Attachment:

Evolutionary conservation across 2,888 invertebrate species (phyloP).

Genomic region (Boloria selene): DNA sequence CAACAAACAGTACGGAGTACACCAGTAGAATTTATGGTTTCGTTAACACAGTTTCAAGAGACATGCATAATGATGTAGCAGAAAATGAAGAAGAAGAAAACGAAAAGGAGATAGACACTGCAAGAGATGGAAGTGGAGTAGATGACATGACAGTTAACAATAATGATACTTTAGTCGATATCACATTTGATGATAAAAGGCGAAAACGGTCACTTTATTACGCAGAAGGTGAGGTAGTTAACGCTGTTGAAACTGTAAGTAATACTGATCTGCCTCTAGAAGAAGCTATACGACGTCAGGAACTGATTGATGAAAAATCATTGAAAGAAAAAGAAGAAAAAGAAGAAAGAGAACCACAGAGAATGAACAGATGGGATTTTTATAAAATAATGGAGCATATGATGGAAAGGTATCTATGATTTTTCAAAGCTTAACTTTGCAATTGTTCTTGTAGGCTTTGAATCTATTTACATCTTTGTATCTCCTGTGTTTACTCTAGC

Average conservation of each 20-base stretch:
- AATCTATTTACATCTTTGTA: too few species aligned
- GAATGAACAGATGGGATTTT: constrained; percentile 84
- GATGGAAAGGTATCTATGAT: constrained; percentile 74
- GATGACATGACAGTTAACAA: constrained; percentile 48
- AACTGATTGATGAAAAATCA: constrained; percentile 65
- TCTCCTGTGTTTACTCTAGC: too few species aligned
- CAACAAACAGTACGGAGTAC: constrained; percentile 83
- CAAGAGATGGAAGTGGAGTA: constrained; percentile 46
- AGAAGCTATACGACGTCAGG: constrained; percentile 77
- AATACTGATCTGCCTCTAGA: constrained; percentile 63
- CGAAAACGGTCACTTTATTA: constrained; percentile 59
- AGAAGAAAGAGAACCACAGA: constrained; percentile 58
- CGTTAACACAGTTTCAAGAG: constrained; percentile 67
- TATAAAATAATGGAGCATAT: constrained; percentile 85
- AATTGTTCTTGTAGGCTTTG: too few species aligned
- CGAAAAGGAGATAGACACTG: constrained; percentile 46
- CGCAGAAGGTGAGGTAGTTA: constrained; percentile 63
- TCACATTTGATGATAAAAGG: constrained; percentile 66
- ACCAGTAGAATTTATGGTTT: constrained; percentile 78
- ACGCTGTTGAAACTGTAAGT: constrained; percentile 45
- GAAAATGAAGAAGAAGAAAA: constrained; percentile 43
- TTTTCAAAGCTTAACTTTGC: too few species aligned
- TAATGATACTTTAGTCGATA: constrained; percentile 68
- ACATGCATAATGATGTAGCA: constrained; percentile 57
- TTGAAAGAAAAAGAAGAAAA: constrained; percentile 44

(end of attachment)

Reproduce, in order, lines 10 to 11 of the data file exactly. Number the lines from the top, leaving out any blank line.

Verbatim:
- CAACAAACAGTACGGAGTAC: constrained; percentile 83
- CAAGAGATGGAAGTGGAGTA: constrained; percentile 46